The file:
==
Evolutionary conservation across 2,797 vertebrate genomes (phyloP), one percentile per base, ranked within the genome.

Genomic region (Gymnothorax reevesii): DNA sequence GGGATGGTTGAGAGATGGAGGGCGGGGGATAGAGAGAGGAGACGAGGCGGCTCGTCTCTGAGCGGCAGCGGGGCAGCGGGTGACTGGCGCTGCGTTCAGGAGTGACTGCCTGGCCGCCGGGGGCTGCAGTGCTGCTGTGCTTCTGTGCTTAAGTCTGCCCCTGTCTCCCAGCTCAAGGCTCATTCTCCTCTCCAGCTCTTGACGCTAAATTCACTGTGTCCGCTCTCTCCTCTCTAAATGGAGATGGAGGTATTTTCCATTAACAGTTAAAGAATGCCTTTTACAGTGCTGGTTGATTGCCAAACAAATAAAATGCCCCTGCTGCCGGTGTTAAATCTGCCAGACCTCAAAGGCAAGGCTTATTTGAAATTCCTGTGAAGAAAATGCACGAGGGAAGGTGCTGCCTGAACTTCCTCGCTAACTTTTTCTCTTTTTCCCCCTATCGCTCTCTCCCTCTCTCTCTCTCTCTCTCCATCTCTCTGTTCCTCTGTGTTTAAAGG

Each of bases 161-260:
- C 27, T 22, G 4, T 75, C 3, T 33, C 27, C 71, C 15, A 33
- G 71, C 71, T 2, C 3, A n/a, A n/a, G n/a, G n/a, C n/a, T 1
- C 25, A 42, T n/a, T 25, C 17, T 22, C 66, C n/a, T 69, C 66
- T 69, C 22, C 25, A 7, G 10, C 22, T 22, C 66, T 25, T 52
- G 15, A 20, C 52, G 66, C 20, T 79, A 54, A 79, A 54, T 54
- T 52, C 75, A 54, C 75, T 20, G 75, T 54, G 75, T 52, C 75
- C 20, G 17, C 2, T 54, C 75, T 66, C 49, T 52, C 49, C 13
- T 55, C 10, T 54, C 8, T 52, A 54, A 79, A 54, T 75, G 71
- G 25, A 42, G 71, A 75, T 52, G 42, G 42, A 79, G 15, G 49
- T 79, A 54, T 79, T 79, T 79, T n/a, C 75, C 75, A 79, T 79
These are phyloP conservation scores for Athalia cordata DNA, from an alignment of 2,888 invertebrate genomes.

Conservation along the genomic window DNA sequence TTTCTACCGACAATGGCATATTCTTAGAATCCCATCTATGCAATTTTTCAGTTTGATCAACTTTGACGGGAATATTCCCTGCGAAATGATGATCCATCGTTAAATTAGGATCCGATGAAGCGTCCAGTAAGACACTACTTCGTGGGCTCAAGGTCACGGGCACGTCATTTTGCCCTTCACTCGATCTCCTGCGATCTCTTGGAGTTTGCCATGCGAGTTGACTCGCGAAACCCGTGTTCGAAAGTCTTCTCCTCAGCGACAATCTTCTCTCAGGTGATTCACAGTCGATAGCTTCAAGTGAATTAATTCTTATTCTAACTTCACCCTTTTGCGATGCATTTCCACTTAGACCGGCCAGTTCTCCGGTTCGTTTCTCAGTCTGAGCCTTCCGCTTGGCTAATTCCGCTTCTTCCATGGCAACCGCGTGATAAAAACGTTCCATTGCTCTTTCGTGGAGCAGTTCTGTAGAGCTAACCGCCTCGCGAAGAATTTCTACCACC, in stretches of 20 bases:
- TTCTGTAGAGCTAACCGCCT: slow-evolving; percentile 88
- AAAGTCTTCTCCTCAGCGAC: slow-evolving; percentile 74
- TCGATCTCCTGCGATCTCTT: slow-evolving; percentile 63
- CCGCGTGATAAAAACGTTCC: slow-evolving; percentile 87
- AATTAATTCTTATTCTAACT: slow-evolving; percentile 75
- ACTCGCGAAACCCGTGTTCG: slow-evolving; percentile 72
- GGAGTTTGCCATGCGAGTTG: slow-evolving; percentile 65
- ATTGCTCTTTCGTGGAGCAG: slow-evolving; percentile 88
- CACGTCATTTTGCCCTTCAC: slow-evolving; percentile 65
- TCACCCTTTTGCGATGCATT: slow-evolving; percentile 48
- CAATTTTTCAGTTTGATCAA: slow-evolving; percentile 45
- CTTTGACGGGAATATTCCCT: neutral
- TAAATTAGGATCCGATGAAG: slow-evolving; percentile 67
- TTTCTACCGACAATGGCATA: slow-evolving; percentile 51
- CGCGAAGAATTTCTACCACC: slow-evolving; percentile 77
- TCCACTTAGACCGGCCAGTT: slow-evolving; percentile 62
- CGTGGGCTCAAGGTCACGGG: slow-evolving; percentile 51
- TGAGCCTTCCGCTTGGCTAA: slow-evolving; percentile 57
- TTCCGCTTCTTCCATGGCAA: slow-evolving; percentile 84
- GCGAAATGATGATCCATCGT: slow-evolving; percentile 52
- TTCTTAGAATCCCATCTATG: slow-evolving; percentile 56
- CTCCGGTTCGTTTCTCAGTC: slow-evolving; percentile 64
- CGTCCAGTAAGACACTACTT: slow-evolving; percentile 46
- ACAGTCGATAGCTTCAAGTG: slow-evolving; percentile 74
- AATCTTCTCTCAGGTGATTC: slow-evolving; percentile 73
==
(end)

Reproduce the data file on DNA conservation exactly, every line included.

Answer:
Evolutionary conservation across 2,797 vertebrate genomes (phyloP), one percentile per base, ranked within the genome.

Genomic region (Gymnothorax reevesii): DNA sequence GGGATGGTTGAGAGATGGAGGGCGGGGGATAGAGAGAGGAGACGAGGCGGCTCGTCTCTGAGCGGCAGCGGGGCAGCGGGTGACTGGCGCTGCGTTCAGGAGTGACTGCCTGGCCGCCGGGGGCTGCAGTGCTGCTGTGCTTCTGTGCTTAAGTCTGCCCCTGTCTCCCAGCTCAAGGCTCATTCTCCTCTCCAGCTCTTGACGCTAAATTCACTGTGTCCGCTCTCTCCTCTCTAAATGGAGATGGAGGTATTTTCCATTAACAGTTAAAGAATGCCTTTTACAGTGCTGGTTGATTGCCAAACAAATAAAATGCCCCTGCTGCCGGTGTTAAATCTGCCAGACCTCAAAGGCAAGGCTTATTTGAAATTCCTGTGAAGAAAATGCACGAGGGAAGGTGCTGCCTGAACTTCCTCGCTAACTTTTTCTCTTTTTCCCCCTATCGCTCTCTCCCTCTCTCTCTCTCTCTCTCCATCTCTCTGTTCCTCTGTGTTTAAAGG

Each of bases 161-260:
- C 27, T 22, G 4, T 75, C 3, T 33, C 27, C 71, C 15, A 33
- G 71, C 71, T 2, C 3, A n/a, A n/a, G n/a, G n/a, C n/a, T 1
- C 25, A 42, T n/a, T 25, C 17, T 22, C 66, C n/a, T 69, C 66
- T 69, C 22, C 25, A 7, G 10, C 22, T 22, C 66, T 25, T 52
- G 15, A 20, C 52, G 66, C 20, T 79, A 54, A 79, A 54, T 54
- T 52, C 75, A 54, C 75, T 20, G 75, T 54, G 75, T 52, C 75
- C 20, G 17, C 2, T 54, C 75, T 66, C 49, T 52, C 49, C 13
- T 55, C 10, T 54, C 8, T 52, A 54, A 79, A 54, T 75, G 71
- G 25, A 42, G 71, A 75, T 52, G 42, G 42, A 79, G 15, G 49
- T 79, A 54, T 79, T 79, T 79, T n/a, C 75, C 75, A 79, T 79
These are phyloP conservation scores for Athalia cordata DNA, from an alignment of 2,888 invertebrate genomes.

Conservation along the genomic window DNA sequence TTTCTACCGACAATGGCATATTCTTAGAATCCCATCTATGCAATTTTTCAGTTTGATCAACTTTGACGGGAATATTCCCTGCGAAATGATGATCCATCGTTAAATTAGGATCCGATGAAGCGTCCAGTAAGACACTACTTCGTGGGCTCAAGGTCACGGGCACGTCATTTTGCCCTTCACTCGATCTCCTGCGATCTCTTGGAGTTTGCCATGCGAGTTGACTCGCGAAACCCGTGTTCGAAAGTCTTCTCCTCAGCGACAATCTTCTCTCAGGTGATTCACAGTCGATAGCTTCAAGTGAATTAATTCTTATTCTAACTTCACCCTTTTGCGATGCATTTCCACTTAGACCGGCCAGTTCTCCGGTTCGTTTCTCAGTCTGAGCCTTCCGCTTGGCTAATTCCGCTTCTTCCATGGCAACCGCGTGATAAAAACGTTCCATTGCTCTTTCGTGGAGCAGTTCTGTAGAGCTAACCGCCTCGCGAAGAATTTCTACCACC, in stretches of 20 bases:
- TTCTGTAGAGCTAACCGCCT: slow-evolving; percentile 88
- AAAGTCTTCTCCTCAGCGAC: slow-evolving; percentile 74
- TCGATCTCCTGCGATCTCTT: slow-evolving; percentile 63
- CCGCGTGATAAAAACGTTCC: slow-evolving; percentile 87
- AATTAATTCTTATTCTAACT: slow-evolving; percentile 75
- ACTCGCGAAACCCGTGTTCG: slow-evolving; percentile 72
- GGAGTTTGCCATGCGAGTTG: slow-evolving; percentile 65
- ATTGCTCTTTCGTGGAGCAG: slow-evolving; percentile 88
- CACGTCATTTTGCCCTTCAC: slow-evolving; percentile 65
- TCACCCTTTTGCGATGCATT: slow-evolving; percentile 48
- CAATTTTTCAGTTTGATCAA: slow-evolving; percentile 45
- CTTTGACGGGAATATTCCCT: neutral
- TAAATTAGGATCCGATGAAG: slow-evolving; percentile 67
- TTTCTACCGACAATGGCATA: slow-evolving; percentile 51
- CGCGAAGAATTTCTACCACC: slow-evolving; percentile 77
- TCCACTTAGACCGGCCAGTT: slow-evolving; percentile 62
- CGTGGGCTCAAGGTCACGGG: slow-evolving; percentile 51
- TGAGCCTTCCGCTTGGCTAA: slow-evolving; percentile 57
- TTCCGCTTCTTCCATGGCAA: slow-evolving; percentile 84
- GCGAAATGATGATCCATCGT: slow-evolving; percentile 52
- TTCTTAGAATCCCATCTATG: slow-evolving; percentile 56
- CTCCGGTTCGTTTCTCAGTC: slow-evolving; percentile 64
- CGTCCAGTAAGACACTACTT: slow-evolving; percentile 46
- ACAGTCGATAGCTTCAAGTG: slow-evolving; percentile 74
- AATCTTCTCTCAGGTGATTC: slow-evolving; percentile 73